Rajan got back to me with this GREAT explanation that seems to make sense:
"South Indians are more traditional and ritualistic then North Indians, follow the religious rules by the book. Its custom for the lady of the House to get up at sunrise, have a bath, get ready for Puja, (it's quite elaborate) and Flowers are a very important part of the ritual.
The time of day is important. The hours on either side of dawn are considered most auspicious for worship, for they are influenced by the quality of goodness.
They pluck fresh flowers and certain leaves, which also specifies the type of flower/leaves etc. In a typical Brahman or South Indian colony, one can see people of all ages go around with a stick and bag to collect the flowers starting early in the morning.
Hinduism is notable for its emphasis on home worship. Most Hindus have a shrine at home. For some this will be a few pictures on a shelf in the living room or kitchen. Others, particularly the more wealthy, will dedicate a whole room to worship and meditation.
The shrine will contain images of the family's chosen deity, either as a framed picture or in the form of a murti. Worship is often a scaled-down version of the elaborate puja performed in the mandir and performed by the ladies of the household, early in the mornings. Children may also be taught their tradition by actively involving them in such worship.
In some homes, all food is offered to the deities before eating. In order to keep the home pure and sanctified, Hindu people usually do not wear shoes inside. Most Hindus consider it essential to bathe at least once a day, especially before worship.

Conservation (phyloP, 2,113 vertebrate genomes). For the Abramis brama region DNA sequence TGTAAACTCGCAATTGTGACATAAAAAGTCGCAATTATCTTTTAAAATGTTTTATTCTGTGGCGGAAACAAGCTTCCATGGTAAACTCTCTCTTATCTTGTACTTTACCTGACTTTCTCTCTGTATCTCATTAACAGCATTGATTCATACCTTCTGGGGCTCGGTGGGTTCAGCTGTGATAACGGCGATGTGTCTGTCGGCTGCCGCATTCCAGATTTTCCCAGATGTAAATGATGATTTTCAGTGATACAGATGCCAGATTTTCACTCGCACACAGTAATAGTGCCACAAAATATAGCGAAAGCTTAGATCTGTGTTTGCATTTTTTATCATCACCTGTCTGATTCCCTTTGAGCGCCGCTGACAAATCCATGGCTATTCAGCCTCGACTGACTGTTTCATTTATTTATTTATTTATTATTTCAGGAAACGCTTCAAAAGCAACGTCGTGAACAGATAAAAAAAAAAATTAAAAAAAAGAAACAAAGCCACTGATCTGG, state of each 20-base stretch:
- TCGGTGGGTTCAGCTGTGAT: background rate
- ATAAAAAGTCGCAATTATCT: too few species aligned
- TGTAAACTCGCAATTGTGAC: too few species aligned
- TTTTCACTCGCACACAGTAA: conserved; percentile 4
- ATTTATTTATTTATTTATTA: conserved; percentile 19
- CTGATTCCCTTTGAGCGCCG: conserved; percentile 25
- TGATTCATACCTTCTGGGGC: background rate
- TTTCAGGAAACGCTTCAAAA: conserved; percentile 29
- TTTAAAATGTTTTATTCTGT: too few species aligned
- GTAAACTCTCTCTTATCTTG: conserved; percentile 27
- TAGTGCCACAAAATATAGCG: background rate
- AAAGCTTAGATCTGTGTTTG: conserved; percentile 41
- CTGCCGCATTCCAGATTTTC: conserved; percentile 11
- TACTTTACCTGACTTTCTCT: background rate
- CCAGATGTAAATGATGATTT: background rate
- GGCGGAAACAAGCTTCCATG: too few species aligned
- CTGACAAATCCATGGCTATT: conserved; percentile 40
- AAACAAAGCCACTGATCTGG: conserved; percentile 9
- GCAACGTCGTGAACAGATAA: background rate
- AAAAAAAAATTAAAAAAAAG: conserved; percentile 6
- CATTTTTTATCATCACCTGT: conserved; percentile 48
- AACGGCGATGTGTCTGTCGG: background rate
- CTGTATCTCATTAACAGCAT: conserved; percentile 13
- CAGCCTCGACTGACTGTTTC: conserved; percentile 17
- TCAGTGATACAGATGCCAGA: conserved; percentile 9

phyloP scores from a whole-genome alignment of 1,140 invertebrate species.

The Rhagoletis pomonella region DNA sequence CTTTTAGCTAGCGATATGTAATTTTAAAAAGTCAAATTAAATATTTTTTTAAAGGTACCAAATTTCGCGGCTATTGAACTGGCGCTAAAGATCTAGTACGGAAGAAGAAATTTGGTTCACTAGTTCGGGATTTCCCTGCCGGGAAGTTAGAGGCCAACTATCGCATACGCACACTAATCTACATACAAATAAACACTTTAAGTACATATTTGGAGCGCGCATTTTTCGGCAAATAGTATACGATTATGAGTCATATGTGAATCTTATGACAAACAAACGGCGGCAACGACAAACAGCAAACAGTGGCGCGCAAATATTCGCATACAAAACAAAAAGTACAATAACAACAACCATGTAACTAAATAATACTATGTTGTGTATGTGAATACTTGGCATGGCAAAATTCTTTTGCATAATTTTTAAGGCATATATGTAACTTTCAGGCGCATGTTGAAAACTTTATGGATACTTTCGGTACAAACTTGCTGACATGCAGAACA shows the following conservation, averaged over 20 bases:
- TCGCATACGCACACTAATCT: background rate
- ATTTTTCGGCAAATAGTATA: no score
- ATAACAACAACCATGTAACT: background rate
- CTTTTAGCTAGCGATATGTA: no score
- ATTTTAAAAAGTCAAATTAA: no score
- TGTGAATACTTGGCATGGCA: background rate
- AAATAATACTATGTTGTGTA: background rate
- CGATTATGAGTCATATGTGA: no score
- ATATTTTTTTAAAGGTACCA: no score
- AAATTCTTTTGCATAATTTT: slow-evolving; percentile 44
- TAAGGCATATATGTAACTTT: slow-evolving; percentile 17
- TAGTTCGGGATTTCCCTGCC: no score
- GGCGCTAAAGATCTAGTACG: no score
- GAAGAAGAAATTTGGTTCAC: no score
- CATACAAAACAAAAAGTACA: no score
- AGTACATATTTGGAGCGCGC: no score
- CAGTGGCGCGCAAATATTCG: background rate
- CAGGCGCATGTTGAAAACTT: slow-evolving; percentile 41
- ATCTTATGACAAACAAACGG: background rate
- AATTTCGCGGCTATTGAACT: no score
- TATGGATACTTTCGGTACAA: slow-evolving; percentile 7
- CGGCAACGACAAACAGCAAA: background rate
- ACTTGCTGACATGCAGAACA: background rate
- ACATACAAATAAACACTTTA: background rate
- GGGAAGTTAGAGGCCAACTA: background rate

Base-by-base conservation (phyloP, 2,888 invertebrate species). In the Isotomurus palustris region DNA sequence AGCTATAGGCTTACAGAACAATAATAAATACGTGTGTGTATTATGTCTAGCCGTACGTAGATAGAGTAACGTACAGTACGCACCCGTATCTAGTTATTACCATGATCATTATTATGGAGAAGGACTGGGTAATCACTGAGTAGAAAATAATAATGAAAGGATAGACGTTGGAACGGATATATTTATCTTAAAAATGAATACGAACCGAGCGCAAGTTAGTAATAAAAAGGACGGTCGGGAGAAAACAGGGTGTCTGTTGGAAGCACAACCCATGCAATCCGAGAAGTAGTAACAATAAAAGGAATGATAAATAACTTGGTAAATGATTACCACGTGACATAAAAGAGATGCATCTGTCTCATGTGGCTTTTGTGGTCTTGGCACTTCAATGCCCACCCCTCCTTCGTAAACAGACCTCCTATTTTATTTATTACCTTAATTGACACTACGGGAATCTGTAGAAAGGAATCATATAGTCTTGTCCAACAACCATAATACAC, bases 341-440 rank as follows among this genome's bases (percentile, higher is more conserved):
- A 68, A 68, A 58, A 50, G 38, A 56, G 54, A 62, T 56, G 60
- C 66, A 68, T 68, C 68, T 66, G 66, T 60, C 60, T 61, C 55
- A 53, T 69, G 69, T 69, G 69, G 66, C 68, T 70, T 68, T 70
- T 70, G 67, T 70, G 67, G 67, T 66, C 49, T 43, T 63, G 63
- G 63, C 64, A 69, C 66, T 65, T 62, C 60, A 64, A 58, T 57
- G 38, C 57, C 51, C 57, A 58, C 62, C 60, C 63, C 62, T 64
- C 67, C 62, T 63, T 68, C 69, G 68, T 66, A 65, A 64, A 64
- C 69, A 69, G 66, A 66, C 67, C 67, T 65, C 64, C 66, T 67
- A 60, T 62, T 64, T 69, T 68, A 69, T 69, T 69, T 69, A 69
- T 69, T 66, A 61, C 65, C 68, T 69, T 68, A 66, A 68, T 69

I suppose, now with more and more Housewives working , their schedules have to be time managed, so they ask the girls to help them out and they like to set out looking their best, socialising, picking flowers and leaves or whatever comes easy, do a quick Pooja and carry on with the day.
At times we Indians are very or should I say over ritualistic and try to balance both worlds with the changes happening around us, catching up with the spurt in economic / technology / income opportunities. The rapidly changing scenario , and trying to adapt ourselves , is also a very interesting Indian trend . I too am apart of it."
Wow! Thank you, Rajan!! That was a great explanation!! The things we can learn here if we just keep our ears and our minds open!!
The REALLY UGLY: There was a rape of an American girl this week. Right here in Banjara Hills, too. I am so glad that we have Sangamesh, our trusty security guard who remains on duty, rain or shine, every night! I seems that the poor girl has been in Hyderabad since 2007. She has been renting a downstairs single bedroom with house-privileges, in a nice neighborhood, from a retired professor. At 3:00 in the morning, young man entered her bedroom (the police do not know how and she did not know him) and held her at gun-point. After tying her up and raping her...he took a bath and escaped. I have not heard that the rapist has been caught.
I cannot end this post on such a down note:
So, as it turns out, there are these high-pressure little hoses hanging in all of our bathrooms at the house. Right next to the toilets. They each have those "pistol grip" nozzles. I thought they were for "washing your feet" or something. Until I saw one in a public "washroom" yesterday. As it turns out...they have - UHHHH... ANOTHER PURPOSE!!! (P.S. They are very cool! Every bathroom needs one!!)